H-7866 (click here to read) was due for a hearing in March, but on March 30, the bill’s sponsor asked that the hearing date be postponed indefinitely.

H-7804 (click here to read) has been “recommended to be held for further study.” That phrase is usually means the bill is either stalled or dead.

  • The “Charter Review Board” item is intriguing since Planning Commissar Ruth Platner joined with several other Commission heads and town department directors in speaking against the proposed Charter changes offered by what the Town Charter calls the “Charter Revision Advisory Committee” and what its members call the “Charter Revision Advisory Board.” Because there are several up-and-coming CCA supporters among the membership of the CRACed CRABS, I wonder if Ruth is planning to start supporting their half-baked proposals as a way of pandering to CCA’s political base. But, due to complete lack of clarity in the agenda description, and the lack of supporting documents (love that openness and transparency!) we’ll have to wait and see. 
  • Then there’s the Rewrite of Subdivision/Land Development Regulations & Zoning Ordinance” agenda item. The Planning Commission has had a number of agenda listings like this over the past months. Usually there were supporting documents to at least give the public fair notice, though often they are only available on the website of their consultant, the Horsley Witten Group. But again, Planning’s dedication to openness and transparency leaves us to guess what Commissar Platner has in mind for this agenda item.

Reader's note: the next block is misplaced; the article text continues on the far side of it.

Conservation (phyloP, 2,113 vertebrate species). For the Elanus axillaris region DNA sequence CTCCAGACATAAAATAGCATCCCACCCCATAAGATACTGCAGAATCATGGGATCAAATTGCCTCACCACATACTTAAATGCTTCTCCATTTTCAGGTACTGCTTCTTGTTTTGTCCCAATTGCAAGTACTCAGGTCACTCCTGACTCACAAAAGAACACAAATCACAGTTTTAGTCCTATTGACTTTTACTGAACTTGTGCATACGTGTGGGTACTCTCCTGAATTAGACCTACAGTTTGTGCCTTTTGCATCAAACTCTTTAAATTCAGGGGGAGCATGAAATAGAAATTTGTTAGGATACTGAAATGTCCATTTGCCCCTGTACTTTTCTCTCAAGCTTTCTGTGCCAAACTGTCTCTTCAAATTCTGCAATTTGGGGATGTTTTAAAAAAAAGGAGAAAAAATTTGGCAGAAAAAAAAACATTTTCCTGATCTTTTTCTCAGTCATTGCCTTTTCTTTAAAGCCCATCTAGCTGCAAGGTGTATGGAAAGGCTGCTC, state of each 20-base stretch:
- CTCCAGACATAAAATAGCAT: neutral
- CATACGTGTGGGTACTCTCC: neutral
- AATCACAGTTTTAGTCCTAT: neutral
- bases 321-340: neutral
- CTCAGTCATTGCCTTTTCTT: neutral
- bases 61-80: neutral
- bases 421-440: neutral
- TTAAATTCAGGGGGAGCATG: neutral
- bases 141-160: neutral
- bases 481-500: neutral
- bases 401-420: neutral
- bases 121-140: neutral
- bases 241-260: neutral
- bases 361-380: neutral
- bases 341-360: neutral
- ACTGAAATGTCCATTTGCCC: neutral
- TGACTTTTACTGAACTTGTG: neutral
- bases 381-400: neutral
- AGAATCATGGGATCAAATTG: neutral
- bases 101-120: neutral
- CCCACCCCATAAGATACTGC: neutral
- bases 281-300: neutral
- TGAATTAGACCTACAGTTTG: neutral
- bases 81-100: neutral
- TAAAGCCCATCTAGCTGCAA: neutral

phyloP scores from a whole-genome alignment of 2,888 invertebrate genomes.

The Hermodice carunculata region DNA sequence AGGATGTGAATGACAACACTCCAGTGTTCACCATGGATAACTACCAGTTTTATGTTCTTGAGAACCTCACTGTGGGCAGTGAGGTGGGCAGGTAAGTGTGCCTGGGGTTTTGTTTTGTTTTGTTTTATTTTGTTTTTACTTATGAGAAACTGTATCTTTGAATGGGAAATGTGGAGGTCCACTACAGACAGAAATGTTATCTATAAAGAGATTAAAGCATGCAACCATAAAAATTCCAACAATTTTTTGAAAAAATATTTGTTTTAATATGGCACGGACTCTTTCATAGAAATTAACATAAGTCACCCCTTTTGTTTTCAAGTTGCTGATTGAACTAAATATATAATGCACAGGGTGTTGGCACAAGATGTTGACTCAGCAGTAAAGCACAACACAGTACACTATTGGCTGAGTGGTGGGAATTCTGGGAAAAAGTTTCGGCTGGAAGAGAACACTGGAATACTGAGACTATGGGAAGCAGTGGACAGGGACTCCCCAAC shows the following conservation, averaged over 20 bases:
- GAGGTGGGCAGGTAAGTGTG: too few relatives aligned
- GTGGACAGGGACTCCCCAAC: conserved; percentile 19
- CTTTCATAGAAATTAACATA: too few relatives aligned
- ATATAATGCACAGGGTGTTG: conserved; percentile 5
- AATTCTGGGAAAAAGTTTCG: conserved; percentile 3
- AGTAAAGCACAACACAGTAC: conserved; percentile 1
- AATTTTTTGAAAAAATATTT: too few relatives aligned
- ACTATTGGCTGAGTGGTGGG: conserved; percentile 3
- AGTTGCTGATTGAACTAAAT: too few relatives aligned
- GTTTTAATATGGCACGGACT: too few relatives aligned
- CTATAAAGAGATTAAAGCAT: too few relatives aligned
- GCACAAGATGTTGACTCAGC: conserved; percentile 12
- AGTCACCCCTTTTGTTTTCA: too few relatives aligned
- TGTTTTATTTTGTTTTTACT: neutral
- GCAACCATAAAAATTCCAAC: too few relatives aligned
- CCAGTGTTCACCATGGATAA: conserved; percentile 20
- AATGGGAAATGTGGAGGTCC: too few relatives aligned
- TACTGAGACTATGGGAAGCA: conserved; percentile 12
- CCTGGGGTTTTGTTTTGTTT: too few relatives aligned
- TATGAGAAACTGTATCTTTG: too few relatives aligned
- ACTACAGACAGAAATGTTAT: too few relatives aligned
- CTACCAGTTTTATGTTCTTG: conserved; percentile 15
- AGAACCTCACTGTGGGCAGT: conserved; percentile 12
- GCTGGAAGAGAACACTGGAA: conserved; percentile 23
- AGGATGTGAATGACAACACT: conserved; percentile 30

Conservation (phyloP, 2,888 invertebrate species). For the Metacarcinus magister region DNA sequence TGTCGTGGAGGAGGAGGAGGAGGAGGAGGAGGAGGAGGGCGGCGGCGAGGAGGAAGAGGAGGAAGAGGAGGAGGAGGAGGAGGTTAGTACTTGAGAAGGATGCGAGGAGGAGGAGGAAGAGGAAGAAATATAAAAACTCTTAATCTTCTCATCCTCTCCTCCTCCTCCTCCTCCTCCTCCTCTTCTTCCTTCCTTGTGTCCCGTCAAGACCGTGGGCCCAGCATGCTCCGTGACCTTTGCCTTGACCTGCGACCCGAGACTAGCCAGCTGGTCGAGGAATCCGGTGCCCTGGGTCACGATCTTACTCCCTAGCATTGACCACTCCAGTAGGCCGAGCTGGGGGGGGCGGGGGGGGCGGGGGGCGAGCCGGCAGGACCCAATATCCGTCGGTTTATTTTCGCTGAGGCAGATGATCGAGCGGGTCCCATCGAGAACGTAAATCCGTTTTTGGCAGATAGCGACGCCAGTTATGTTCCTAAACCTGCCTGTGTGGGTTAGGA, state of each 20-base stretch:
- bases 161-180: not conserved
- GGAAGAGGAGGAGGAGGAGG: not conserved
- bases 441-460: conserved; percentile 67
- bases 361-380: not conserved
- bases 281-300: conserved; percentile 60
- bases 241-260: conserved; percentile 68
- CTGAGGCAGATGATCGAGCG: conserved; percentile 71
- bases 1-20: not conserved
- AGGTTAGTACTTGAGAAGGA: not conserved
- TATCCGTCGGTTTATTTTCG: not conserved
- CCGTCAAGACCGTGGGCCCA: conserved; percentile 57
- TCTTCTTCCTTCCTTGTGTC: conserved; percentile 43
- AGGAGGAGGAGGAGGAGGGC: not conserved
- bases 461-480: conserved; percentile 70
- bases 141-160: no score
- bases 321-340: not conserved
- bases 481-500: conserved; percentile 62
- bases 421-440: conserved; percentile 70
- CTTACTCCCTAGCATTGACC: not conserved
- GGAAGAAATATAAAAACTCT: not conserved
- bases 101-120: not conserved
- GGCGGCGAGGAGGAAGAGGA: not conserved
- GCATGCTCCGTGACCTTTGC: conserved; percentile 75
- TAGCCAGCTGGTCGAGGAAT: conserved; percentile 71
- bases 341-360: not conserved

Conspicuous by its absence is any mention of what they plan to do on May 3 when they conduct a joint “workshop” with the Town Council. Of the three agenda items listed for that May 3rd workshop is that same “Subdivision/Land Development Regulations & Zoning Ordinance Re-Write” language they have on today’s agenda. But this item also lacks any detail in the description and, at this point, there are no supporting documents.

Also missing from this month’s Planning agenda is their perennial favorite, the dark-sky lighting ordinance, despite the fact that the rewritten ordinance is being advertised yet again for yet another public hearing in June. I think the Westerly Sun would go broke if not for having to publish and republish endless iterations of proposed Planning Commission ordinances. I hope for the sake of our tax dollars that the right ordinance will be advertised this time.

After Commissar Platner’s embarrassing performance at the Monday Town Council meeting, where two different drafts of the ordinance were being handed out – and Platner couldn’t say which was the correct one – the ordinance is still subject to more revisions. At least that’s what Platner said at the Council meeting.

So, if there are going to be more revisions, why isn’t this issue on the Planning Commission agenda? Does she plan to scribble them on the back of an envelope and hand them in for the June Town Council meeting? Is she going to wing it again?

Is this any way to run a so-called Planning Commission?